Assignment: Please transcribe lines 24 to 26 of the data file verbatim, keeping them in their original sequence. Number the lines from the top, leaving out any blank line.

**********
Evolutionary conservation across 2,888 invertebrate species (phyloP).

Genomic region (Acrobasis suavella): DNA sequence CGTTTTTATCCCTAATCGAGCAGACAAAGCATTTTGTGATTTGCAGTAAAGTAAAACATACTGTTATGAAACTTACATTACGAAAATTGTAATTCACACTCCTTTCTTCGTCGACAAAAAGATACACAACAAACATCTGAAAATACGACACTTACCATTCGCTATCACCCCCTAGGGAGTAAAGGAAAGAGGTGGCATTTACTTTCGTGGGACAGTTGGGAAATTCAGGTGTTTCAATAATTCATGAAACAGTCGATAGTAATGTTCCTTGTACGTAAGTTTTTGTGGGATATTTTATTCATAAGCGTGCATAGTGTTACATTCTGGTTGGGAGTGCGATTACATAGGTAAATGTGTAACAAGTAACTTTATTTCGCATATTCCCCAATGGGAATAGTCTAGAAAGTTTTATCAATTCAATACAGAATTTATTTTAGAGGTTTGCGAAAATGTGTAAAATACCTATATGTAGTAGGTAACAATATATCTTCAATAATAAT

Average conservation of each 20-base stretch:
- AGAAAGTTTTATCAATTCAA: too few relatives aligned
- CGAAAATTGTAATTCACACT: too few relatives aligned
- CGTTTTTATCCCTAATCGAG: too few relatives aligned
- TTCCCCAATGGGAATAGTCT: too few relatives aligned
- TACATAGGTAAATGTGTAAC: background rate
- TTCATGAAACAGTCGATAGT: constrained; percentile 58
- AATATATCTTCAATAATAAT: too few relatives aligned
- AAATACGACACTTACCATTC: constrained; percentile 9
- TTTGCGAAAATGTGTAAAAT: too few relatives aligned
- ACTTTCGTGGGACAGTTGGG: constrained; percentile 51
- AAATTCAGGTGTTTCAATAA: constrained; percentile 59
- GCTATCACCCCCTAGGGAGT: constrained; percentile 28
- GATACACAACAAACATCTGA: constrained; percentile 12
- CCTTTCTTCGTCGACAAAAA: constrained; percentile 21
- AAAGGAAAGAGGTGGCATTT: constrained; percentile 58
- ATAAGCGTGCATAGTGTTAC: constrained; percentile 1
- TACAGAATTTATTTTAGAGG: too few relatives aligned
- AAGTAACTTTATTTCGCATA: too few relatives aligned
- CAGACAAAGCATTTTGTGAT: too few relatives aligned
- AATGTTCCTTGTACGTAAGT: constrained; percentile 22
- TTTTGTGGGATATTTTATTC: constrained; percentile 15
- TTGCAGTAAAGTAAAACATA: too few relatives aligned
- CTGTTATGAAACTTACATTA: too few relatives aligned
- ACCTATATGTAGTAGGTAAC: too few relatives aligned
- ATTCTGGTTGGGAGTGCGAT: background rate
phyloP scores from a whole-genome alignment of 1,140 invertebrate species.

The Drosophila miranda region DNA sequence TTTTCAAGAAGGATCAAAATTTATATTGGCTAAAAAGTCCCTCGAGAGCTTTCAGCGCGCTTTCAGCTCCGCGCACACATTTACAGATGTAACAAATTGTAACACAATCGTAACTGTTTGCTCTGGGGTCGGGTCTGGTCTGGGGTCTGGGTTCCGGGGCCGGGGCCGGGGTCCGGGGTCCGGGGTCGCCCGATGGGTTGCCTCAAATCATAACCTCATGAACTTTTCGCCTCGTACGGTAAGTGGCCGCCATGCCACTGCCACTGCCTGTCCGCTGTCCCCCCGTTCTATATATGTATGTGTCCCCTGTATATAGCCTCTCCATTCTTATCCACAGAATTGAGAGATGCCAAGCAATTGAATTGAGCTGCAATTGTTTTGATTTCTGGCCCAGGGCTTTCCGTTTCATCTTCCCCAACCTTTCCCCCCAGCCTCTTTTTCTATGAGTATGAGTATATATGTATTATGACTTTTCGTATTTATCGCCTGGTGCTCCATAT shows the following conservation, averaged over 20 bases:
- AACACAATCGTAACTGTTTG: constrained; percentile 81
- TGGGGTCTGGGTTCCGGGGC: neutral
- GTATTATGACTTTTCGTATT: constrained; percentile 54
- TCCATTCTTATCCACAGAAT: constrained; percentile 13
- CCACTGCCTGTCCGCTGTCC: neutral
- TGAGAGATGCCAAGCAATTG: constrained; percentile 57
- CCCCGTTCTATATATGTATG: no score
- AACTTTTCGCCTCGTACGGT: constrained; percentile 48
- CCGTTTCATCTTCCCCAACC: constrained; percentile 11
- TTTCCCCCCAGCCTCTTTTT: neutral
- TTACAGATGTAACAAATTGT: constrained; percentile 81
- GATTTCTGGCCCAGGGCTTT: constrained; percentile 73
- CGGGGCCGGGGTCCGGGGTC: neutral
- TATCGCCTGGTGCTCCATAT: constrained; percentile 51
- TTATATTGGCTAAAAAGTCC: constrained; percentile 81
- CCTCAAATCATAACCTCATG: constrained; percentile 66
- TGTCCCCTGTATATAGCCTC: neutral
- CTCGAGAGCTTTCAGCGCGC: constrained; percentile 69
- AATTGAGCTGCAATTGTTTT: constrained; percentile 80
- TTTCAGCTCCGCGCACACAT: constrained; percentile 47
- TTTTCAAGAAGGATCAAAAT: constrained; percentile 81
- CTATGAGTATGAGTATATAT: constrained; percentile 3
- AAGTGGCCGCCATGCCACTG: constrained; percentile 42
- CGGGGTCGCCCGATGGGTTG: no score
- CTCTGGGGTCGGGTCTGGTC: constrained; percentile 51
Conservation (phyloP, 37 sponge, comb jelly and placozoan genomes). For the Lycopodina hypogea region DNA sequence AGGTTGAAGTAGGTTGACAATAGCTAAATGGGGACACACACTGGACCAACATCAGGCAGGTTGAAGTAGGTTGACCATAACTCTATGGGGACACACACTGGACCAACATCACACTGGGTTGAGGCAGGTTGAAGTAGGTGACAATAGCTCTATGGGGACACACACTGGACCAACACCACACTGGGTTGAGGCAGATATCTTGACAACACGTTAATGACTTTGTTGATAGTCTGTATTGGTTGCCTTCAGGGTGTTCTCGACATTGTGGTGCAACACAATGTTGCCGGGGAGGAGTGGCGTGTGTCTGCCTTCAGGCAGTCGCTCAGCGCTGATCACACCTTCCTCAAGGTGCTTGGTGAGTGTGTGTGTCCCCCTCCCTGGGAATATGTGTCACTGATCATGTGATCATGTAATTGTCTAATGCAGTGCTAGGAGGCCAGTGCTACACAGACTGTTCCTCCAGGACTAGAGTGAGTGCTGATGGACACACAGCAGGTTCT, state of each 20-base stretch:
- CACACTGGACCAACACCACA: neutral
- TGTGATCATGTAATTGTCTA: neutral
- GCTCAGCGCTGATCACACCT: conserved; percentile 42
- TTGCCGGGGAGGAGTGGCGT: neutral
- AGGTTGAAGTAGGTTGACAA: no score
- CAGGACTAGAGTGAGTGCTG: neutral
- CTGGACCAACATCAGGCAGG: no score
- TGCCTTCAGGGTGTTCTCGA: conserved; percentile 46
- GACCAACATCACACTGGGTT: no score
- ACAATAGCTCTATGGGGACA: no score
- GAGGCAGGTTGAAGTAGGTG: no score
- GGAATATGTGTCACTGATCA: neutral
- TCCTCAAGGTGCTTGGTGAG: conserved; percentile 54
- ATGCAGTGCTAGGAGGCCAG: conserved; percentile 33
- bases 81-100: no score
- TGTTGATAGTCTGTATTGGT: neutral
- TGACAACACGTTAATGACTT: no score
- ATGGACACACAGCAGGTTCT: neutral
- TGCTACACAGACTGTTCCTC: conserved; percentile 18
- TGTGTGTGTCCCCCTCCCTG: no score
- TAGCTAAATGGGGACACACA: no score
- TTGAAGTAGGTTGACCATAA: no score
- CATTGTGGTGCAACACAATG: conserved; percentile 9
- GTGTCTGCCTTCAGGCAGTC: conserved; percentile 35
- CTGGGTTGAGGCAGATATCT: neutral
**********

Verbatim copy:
- TTTTGTGGGATATTTTATTC: constrained; percentile 15
- TTGCAGTAAAGTAAAACATA: too few relatives aligned
- CTGTTATGAAACTTACATTA: too few relatives aligned